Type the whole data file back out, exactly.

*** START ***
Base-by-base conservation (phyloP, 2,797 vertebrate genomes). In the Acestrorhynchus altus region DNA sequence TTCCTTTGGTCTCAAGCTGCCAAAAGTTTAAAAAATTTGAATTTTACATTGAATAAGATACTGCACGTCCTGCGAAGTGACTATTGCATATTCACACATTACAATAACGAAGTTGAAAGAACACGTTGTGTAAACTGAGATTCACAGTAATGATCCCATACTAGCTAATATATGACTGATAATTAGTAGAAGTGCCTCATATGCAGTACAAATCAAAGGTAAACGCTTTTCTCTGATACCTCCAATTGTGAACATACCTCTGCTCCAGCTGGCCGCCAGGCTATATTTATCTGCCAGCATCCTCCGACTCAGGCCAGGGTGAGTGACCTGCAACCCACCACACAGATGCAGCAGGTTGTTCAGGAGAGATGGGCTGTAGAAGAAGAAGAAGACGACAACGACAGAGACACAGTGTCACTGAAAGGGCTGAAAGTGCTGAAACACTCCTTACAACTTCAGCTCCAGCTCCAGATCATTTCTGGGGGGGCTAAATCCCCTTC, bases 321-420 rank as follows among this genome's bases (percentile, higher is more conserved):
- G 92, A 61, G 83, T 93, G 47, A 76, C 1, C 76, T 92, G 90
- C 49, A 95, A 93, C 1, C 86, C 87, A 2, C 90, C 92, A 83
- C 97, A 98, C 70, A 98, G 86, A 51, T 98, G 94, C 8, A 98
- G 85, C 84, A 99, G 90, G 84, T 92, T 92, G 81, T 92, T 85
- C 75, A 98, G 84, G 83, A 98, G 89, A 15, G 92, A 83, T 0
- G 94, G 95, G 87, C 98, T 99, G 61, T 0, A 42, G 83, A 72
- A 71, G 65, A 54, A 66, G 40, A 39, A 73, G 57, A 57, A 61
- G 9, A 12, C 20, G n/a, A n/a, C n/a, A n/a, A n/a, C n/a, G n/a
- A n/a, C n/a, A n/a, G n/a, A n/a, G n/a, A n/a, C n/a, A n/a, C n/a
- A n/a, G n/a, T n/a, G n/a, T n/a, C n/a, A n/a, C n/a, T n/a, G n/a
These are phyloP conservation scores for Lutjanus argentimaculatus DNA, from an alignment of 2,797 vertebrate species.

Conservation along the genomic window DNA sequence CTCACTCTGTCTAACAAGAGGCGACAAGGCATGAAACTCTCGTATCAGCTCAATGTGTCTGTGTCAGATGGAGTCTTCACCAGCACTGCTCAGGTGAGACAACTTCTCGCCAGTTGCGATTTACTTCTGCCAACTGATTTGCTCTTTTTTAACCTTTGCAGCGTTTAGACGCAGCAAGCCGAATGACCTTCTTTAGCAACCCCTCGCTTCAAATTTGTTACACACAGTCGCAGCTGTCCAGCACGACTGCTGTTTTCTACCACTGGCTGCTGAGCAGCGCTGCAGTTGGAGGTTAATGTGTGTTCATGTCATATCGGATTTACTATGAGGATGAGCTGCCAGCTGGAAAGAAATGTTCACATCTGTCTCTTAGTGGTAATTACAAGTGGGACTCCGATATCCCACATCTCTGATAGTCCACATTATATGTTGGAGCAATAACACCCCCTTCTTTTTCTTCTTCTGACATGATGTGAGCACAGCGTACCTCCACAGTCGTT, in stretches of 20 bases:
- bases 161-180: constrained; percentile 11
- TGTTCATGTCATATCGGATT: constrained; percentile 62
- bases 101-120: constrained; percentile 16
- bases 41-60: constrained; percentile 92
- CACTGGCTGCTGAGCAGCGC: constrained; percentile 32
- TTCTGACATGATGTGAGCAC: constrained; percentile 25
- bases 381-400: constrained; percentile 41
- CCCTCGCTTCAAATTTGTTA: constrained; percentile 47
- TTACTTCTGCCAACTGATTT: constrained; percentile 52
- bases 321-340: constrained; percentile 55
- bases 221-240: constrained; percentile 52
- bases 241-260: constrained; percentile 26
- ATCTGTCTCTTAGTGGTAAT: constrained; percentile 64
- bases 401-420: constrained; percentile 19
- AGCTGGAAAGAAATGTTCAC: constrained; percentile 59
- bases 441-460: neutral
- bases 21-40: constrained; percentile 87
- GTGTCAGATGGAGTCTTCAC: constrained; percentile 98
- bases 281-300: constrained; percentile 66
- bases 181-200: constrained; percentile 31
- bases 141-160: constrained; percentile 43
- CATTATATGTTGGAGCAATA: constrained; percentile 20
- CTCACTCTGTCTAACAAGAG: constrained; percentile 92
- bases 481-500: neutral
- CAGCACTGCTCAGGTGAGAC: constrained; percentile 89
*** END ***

Base-by-base conservation (phyloP, 2,797 vertebrate genomes). In the Acestrorhynchus altus region DNA sequence TTCCTTTGGTCTCAAGCTGCCAAAAGTTTAAAAAATTTGAATTTTACATTGAATAAGATACTGCACGTCCTGCGAAGTGACTATTGCATATTCACACATTACAATAACGAAGTTGAAAGAACACGTTGTGTAAACTGAGATTCACAGTAATGATCCCATACTAGCTAATATATGACTGATAATTAGTAGAAGTGCCTCATATGCAGTACAAATCAAAGGTAAACGCTTTTCTCTGATACCTCCAATTGTGAACATACCTCTGCTCCAGCTGGCCGCCAGGCTATATTTATCTGCCAGCATCCTCCGACTCAGGCCAGGGTGAGTGACCTGCAACCCACCACACAGATGCAGCAGGTTGTTCAGGAGAGATGGGCTGTAGAAGAAGAAGAAGACGACAACGACAGAGACACAGTGTCACTGAAAGGGCTGAAAGTGCTGAAACACTCCTTACAACTTCAGCTCCAGCTCCAGATCATTTCTGGGGGGGCTAAATCCCCTTC, bases 321-420 rank as follows among this genome's bases (percentile, higher is more conserved):
- G 92, A 61, G 83, T 93, G 47, A 76, C 1, C 76, T 92, G 90
- C 49, A 95, A 93, C 1, C 86, C 87, A 2, C 90, C 92, A 83
- C 97, A 98, C 70, A 98, G 86, A 51, T 98, G 94, C 8, A 98
- G 85, C 84, A 99, G 90, G 84, T 92, T 92, G 81, T 92, T 85
- C 75, A 98, G 84, G 83, A 98, G 89, A 15, G 92, A 83, T 0
- G 94, G 95, G 87, C 98, T 99, G 61, T 0, A 42, G 83, A 72
- A 71, G 65, A 54, A 66, G 40, A 39, A 73, G 57, A 57, A 61
- G 9, A 12, C 20, G n/a, A n/a, C n/a, A n/a, A n/a, C n/a, G n/a
- A n/a, C n/a, A n/a, G n/a, A n/a, G n/a, A n/a, C n/a, A n/a, C n/a
- A n/a, G n/a, T n/a, G n/a, T n/a, C n/a, A n/a, C n/a, T n/a, G n/a
These are phyloP conservation scores for Lutjanus argentimaculatus DNA, from an alignment of 2,797 vertebrate species.

Conservation along the genomic window DNA sequence CTCACTCTGTCTAACAAGAGGCGACAAGGCATGAAACTCTCGTATCAGCTCAATGTGTCTGTGTCAGATGGAGTCTTCACCAGCACTGCTCAGGTGAGACAACTTCTCGCCAGTTGCGATTTACTTCTGCCAACTGATTTGCTCTTTTTTAACCTTTGCAGCGTTTAGACGCAGCAAGCCGAATGACCTTCTTTAGCAACCCCTCGCTTCAAATTTGTTACACACAGTCGCAGCTGTCCAGCACGACTGCTGTTTTCTACCACTGGCTGCTGAGCAGCGCTGCAGTTGGAGGTTAATGTGTGTTCATGTCATATCGGATTTACTATGAGGATGAGCTGCCAGCTGGAAAGAAATGTTCACATCTGTCTCTTAGTGGTAATTACAAGTGGGACTCCGATATCCCACATCTCTGATAGTCCACATTATATGTTGGAGCAATAACACCCCCTTCTTTTTCTTCTTCTGACATGATGTGAGCACAGCGTACCTCCACAGTCGTT, in stretches of 20 bases:
- bases 161-180: constrained; percentile 11
- TGTTCATGTCATATCGGATT: constrained; percentile 62
- bases 101-120: constrained; percentile 16
- bases 41-60: constrained; percentile 92
- CACTGGCTGCTGAGCAGCGC: constrained; percentile 32
- TTCTGACATGATGTGAGCAC: constrained; percentile 25
- bases 381-400: constrained; percentile 41
- CCCTCGCTTCAAATTTGTTA: constrained; percentile 47
- TTACTTCTGCCAACTGATTT: constrained; percentile 52
- bases 321-340: constrained; percentile 55
- bases 221-240: constrained; percentile 52
- bases 241-260: constrained; percentile 26
- ATCTGTCTCTTAGTGGTAAT: constrained; percentile 64
- bases 401-420: constrained; percentile 19
- AGCTGGAAAGAAATGTTCAC: constrained; percentile 59
- bases 441-460: neutral
- bases 21-40: constrained; percentile 87
- GTGTCAGATGGAGTCTTCAC: constrained; percentile 98
- bases 281-300: constrained; percentile 66
- bases 181-200: constrained; percentile 31
- bases 141-160: constrained; percentile 43
- CATTATATGTTGGAGCAATA: constrained; percentile 20
- CTCACTCTGTCTAACAAGAG: constrained; percentile 92
- bases 481-500: neutral
- CAGCACTGCTCAGGTGAGAC: constrained; percentile 89